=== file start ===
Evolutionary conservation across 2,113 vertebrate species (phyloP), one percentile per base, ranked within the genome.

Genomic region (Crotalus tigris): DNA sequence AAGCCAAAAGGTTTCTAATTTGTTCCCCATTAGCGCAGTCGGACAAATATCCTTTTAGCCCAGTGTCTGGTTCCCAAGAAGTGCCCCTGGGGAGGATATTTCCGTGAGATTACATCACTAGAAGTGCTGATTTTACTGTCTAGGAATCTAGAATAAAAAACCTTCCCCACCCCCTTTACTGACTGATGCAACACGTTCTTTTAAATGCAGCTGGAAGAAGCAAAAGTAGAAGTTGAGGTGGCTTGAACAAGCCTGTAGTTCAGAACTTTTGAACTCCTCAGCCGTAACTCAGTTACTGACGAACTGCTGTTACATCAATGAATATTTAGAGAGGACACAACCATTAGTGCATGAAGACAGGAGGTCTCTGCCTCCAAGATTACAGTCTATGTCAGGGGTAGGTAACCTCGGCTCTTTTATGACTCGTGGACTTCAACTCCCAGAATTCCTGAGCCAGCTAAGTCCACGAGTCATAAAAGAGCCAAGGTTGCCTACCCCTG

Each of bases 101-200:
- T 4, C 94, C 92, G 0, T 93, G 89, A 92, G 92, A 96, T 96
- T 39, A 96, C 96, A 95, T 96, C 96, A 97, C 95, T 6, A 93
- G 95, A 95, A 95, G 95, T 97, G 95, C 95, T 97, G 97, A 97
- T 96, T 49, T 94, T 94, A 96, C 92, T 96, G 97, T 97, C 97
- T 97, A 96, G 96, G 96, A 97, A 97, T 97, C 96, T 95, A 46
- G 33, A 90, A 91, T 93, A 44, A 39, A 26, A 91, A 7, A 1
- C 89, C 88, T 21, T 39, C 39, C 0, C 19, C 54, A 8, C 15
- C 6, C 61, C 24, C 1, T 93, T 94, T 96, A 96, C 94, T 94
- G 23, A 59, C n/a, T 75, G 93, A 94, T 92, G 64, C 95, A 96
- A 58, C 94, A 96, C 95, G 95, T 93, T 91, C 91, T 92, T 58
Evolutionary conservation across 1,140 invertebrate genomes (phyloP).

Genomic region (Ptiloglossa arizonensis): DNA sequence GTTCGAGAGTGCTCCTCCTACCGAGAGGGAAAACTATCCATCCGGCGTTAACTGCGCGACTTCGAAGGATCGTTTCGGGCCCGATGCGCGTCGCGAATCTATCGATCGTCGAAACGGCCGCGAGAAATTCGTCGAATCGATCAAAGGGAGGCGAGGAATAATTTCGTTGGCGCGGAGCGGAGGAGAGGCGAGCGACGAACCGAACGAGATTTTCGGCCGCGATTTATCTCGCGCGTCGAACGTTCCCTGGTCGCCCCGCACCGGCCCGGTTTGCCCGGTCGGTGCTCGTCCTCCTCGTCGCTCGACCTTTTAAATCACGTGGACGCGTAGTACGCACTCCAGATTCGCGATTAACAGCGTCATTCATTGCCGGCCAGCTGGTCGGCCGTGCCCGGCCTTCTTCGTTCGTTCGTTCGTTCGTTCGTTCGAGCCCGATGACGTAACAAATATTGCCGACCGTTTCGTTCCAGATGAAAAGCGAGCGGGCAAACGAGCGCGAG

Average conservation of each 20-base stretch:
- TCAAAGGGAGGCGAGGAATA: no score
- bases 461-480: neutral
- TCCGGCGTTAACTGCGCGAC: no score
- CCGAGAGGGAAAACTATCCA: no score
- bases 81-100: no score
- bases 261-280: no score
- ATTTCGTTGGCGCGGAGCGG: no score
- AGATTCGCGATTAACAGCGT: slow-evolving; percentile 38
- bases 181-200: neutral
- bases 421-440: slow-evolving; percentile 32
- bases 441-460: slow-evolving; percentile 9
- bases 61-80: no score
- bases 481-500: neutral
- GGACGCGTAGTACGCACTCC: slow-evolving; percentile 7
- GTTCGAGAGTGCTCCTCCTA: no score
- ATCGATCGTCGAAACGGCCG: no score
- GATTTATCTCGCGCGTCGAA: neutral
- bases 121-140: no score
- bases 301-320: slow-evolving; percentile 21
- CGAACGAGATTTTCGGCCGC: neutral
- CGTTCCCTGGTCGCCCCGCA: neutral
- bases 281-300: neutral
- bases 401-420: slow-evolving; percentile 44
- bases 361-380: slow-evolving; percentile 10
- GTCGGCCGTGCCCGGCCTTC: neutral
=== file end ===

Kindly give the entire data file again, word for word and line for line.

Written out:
Evolutionary conservation across 2,113 vertebrate species (phyloP), one percentile per base, ranked within the genome.

Genomic region (Crotalus tigris): DNA sequence AAGCCAAAAGGTTTCTAATTTGTTCCCCATTAGCGCAGTCGGACAAATATCCTTTTAGCCCAGTGTCTGGTTCCCAAGAAGTGCCCCTGGGGAGGATATTTCCGTGAGATTACATCACTAGAAGTGCTGATTTTACTGTCTAGGAATCTAGAATAAAAAACCTTCCCCACCCCCTTTACTGACTGATGCAACACGTTCTTTTAAATGCAGCTGGAAGAAGCAAAAGTAGAAGTTGAGGTGGCTTGAACAAGCCTGTAGTTCAGAACTTTTGAACTCCTCAGCCGTAACTCAGTTACTGACGAACTGCTGTTACATCAATGAATATTTAGAGAGGACACAACCATTAGTGCATGAAGACAGGAGGTCTCTGCCTCCAAGATTACAGTCTATGTCAGGGGTAGGTAACCTCGGCTCTTTTATGACTCGTGGACTTCAACTCCCAGAATTCCTGAGCCAGCTAAGTCCACGAGTCATAAAAGAGCCAAGGTTGCCTACCCCTG

Each of bases 101-200:
- T 4, C 94, C 92, G 0, T 93, G 89, A 92, G 92, A 96, T 96
- T 39, A 96, C 96, A 95, T 96, C 96, A 97, C 95, T 6, A 93
- G 95, A 95, A 95, G 95, T 97, G 95, C 95, T 97, G 97, A 97
- T 96, T 49, T 94, T 94, A 96, C 92, T 96, G 97, T 97, C 97
- T 97, A 96, G 96, G 96, A 97, A 97, T 97, C 96, T 95, A 46
- G 33, A 90, A 91, T 93, A 44, A 39, A 26, A 91, A 7, A 1
- C 89, C 88, T 21, T 39, C 39, C 0, C 19, C 54, A 8, C 15
- C 6, C 61, C 24, C 1, T 93, T 94, T 96, A 96, C 94, T 94
- G 23, A 59, C n/a, T 75, G 93, A 94, T 92, G 64, C 95, A 96
- A 58, C 94, A 96, C 95, G 95, T 93, T 91, C 91, T 92, T 58
Evolutionary conservation across 1,140 invertebrate genomes (phyloP).

Genomic region (Ptiloglossa arizonensis): DNA sequence GTTCGAGAGTGCTCCTCCTACCGAGAGGGAAAACTATCCATCCGGCGTTAACTGCGCGACTTCGAAGGATCGTTTCGGGCCCGATGCGCGTCGCGAATCTATCGATCGTCGAAACGGCCGCGAGAAATTCGTCGAATCGATCAAAGGGAGGCGAGGAATAATTTCGTTGGCGCGGAGCGGAGGAGAGGCGAGCGACGAACCGAACGAGATTTTCGGCCGCGATTTATCTCGCGCGTCGAACGTTCCCTGGTCGCCCCGCACCGGCCCGGTTTGCCCGGTCGGTGCTCGTCCTCCTCGTCGCTCGACCTTTTAAATCACGTGGACGCGTAGTACGCACTCCAGATTCGCGATTAACAGCGTCATTCATTGCCGGCCAGCTGGTCGGCCGTGCCCGGCCTTCTTCGTTCGTTCGTTCGTTCGTTCGTTCGAGCCCGATGACGTAACAAATATTGCCGACCGTTTCGTTCCAGATGAAAAGCGAGCGGGCAAACGAGCGCGAG

Average conservation of each 20-base stretch:
- TCAAAGGGAGGCGAGGAATA: no score
- bases 461-480: neutral
- TCCGGCGTTAACTGCGCGAC: no score
- CCGAGAGGGAAAACTATCCA: no score
- bases 81-100: no score
- bases 261-280: no score
- ATTTCGTTGGCGCGGAGCGG: no score
- AGATTCGCGATTAACAGCGT: slow-evolving; percentile 38
- bases 181-200: neutral
- bases 421-440: slow-evolving; percentile 32
- bases 441-460: slow-evolving; percentile 9
- bases 61-80: no score
- bases 481-500: neutral
- GGACGCGTAGTACGCACTCC: slow-evolving; percentile 7
- GTTCGAGAGTGCTCCTCCTA: no score
- ATCGATCGTCGAAACGGCCG: no score
- GATTTATCTCGCGCGTCGAA: neutral
- bases 121-140: no score
- bases 301-320: slow-evolving; percentile 21
- CGAACGAGATTTTCGGCCGC: neutral
- CGTTCCCTGGTCGCCCCGCA: neutral
- bases 281-300: neutral
- bases 401-420: slow-evolving; percentile 44
- bases 361-380: slow-evolving; percentile 10
- GTCGGCCGTGCCCGGCCTTC: neutral